Democratic Donors Paid $50 million for New Anti-Trump Research

Steele, FusionGPS hired by Penn Quarter Group

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April 27, 2018

Anti-Trump researchers are continuing to conduct investigations of President Trump and were paid $50 million by unidentified donors in blue states, according to a House intelligence committee report made public on Friday.

The heavily redacted final report of the House Permanent Select Committee on Intelligence said the panel is continuing to probe efforts by former British intelligence officer Christopher Steele, author of the discredited anti-Trump dossier, and the research firm FusionGPS that hired Steele on behalf of the Democratic National Committee and Clinton campaign during the election.

The continuing anti-Trump opposition research operation was contained in a footnote on page 113 of the 243-page report. It identified the Penn Quarter Group as the research firm that hired Steele and FusionGPS. [Disclosure: The Washington Free Beacon was once a client of Fusion GPS. That relationship ended in January 2017. For more information, see here.]

The footnote identified former Senate intelligence committee staff investigator Daniel J. Jones, head of the Penn Quarter Group (PQG), as leading the new anti-Trump campaign.

Jones and a spokesman for the Penn Quarter Group, that describes itself as a "research and investigative advisory," could not be reached for comment. An email sent to an address on the company's website was not returned.

"In late March 2017, Jones met with FBI regarding PQG, which he described as 'exposing foreign influence in Western elections,'" the report said.

Jones was described as the chief author of the Senate Select Committee on Intelligence study of the CIA's terrorist detention and interrogation program and a former employee of the Daschle Group.

Jones's name appears to be blacked out in the footnote in several places but was identified in one sentence.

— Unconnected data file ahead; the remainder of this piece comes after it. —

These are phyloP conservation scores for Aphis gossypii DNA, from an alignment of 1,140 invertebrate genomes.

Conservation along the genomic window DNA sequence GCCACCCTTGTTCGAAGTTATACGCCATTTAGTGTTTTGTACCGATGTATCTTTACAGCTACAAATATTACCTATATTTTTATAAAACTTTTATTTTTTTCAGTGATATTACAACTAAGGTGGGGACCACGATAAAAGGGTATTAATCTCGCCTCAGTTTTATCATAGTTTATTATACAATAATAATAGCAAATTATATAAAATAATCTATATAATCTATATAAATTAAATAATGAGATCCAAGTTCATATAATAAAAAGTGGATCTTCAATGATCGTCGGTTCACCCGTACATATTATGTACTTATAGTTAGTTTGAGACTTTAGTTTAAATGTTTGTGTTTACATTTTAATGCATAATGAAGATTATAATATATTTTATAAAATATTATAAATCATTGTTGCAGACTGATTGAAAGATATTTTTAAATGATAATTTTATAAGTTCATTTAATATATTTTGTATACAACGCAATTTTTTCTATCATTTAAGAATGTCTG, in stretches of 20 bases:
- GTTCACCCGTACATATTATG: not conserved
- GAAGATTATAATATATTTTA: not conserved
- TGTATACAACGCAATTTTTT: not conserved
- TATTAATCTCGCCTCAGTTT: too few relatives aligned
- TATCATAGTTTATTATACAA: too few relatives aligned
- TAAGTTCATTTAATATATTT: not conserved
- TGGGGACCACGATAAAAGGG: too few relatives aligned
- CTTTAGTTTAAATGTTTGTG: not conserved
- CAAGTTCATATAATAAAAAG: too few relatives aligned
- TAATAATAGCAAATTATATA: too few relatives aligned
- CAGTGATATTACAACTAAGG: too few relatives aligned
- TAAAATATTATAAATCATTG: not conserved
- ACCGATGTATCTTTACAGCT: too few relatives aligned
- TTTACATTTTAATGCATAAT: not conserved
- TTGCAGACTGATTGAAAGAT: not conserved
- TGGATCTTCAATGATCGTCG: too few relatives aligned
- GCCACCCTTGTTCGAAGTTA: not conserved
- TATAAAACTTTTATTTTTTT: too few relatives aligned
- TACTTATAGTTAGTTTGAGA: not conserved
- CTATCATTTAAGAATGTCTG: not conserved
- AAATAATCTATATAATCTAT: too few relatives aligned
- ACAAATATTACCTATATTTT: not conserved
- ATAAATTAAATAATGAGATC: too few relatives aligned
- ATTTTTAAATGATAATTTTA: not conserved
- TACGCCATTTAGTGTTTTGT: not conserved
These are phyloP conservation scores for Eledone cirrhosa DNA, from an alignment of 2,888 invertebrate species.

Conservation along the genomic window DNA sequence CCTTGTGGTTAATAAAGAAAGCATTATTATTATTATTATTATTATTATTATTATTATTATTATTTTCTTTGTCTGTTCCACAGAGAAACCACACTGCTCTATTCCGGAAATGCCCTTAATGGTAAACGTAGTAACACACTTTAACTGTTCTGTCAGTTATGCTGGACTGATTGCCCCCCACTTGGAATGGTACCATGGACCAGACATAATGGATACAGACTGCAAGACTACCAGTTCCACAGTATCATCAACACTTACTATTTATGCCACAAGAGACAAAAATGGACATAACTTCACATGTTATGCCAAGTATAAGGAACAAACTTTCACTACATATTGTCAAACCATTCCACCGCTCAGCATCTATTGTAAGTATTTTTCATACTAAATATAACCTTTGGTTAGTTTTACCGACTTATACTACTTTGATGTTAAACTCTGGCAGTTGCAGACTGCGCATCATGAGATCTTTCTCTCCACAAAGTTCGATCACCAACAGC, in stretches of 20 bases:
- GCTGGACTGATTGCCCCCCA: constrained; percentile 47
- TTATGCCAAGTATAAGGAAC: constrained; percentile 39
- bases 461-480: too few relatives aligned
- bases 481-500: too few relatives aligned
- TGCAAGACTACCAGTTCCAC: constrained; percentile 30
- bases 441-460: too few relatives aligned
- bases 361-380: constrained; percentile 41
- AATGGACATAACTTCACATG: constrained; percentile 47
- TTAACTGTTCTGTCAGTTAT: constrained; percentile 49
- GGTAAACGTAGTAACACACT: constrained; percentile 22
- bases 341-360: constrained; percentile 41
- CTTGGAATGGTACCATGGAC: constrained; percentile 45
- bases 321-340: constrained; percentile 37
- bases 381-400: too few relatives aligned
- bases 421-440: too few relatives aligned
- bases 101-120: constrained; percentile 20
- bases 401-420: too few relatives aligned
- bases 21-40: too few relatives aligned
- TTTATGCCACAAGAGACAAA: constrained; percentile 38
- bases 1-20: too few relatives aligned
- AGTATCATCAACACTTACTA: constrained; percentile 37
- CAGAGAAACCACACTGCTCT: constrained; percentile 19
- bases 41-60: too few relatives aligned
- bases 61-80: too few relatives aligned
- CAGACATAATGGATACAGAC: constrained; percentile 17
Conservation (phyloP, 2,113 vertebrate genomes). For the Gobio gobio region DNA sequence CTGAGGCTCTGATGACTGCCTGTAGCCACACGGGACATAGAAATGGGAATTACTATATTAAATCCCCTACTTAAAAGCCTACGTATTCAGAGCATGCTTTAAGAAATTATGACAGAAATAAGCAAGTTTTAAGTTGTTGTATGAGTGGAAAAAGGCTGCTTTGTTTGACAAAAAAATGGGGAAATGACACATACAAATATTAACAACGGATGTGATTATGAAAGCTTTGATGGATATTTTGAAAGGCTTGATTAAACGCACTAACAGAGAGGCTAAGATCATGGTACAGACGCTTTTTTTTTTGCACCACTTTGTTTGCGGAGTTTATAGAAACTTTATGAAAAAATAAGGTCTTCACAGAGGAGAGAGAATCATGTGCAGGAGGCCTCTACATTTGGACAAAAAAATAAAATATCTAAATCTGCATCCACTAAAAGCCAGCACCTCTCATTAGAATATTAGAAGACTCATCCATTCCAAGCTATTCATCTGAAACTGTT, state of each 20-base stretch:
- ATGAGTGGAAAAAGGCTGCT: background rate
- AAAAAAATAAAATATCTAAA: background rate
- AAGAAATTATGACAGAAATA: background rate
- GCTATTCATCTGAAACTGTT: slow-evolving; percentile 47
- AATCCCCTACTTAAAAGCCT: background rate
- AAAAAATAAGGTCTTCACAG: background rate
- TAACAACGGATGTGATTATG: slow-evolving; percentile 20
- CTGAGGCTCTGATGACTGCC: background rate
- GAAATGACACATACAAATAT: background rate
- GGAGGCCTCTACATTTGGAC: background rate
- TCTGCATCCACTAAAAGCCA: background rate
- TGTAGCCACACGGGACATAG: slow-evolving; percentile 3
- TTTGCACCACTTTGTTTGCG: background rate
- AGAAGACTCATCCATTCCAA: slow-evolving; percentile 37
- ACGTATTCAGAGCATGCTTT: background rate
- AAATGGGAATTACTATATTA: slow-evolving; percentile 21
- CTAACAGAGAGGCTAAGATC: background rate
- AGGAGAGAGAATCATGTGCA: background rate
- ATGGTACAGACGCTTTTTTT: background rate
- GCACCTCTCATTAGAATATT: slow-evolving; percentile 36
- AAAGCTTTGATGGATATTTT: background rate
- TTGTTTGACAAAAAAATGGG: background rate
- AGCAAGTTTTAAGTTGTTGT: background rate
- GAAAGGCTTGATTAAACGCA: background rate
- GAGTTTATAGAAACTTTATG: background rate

The report said the FBI was told that PQG was being funded by 7 to 10 wealthy donors located primarily in New York and California who provided about $50 million for the research.

The donors were not identified in the report.

The company hired Steele and an associate, along with FusionGPS, "to continue exposing Russian interference in the 2016 presidential elections," the report said.

The information obtained by the investigations will be shared with policymakers on Capitol Hill and news outlets, the report said.

The research company also plans to share its entire investigatory findings with the FBI.

The committee is also conducting a second line of inquiry into how Steele dossier information was supplied to the FBI by former State Department official Jonathan M. Winer.

The report said Winer gave 100 reports by Steele to Russia experts at the State Department and also supplied Steele and the FBI with information from former journalist Cody Shearer and a Clinton associate that alleged the Russians had obtained compromising information on Trump of a sexual and financial nature.

The committee report also identified multiple failures by intelligence and security agencies in not responding to the Russian intelligence operation to influence the 2016 election.

The report also stated that then-director of national intelligence James Clapper leaked details of a classified presidential intelligence briefing to CNN's Jake Tapper and other journalists.

Clapper, currently a national security analyst for CNN, also misled the committee about his contacts with the press related to the discredited Democratic Party-funded dossier produced by former British intelligence officer Christopher Steele.

The report on alleged Russian collusion between Moscow and the Trump presidential campaign found no evidence of cooperation or conspiracy by the Republicans.

The heavily redacted report, however, suggested Russia colluded with the Democrats in supplying disinformation about Trump through the Steele dossier.

"Using a series of intermediaries, the Democratic National Committee (DNC) and Hillary for America (Clinton campaign) paid a research firm to conduct opposition research on candidate Trump and his ties with Russia," the report said.

"As part of this effort, research from numerous purported Russian sources was obtained and provided to the Clinton campaign, thereby constituting indirect, but substantial, links 'between Russia and individuals associated with political campaigns' relevant to the 2016 U.S. election," the report said.

President Trump seized the report to denounce ongoing investigations into Russian collusion.

"'No evidence' that the Trump Campaign 'colluded, coordinated or conspired with Russia,'" the president tweeted. "Clinton Campaign paid for Opposition Research obtained from Russia—Wow! A total Witch Hunt! MUST END NOW!"

The committee investigation involved interviews with 73 witnesses with 230 hours of testimony and the review of more than 307,900 documents.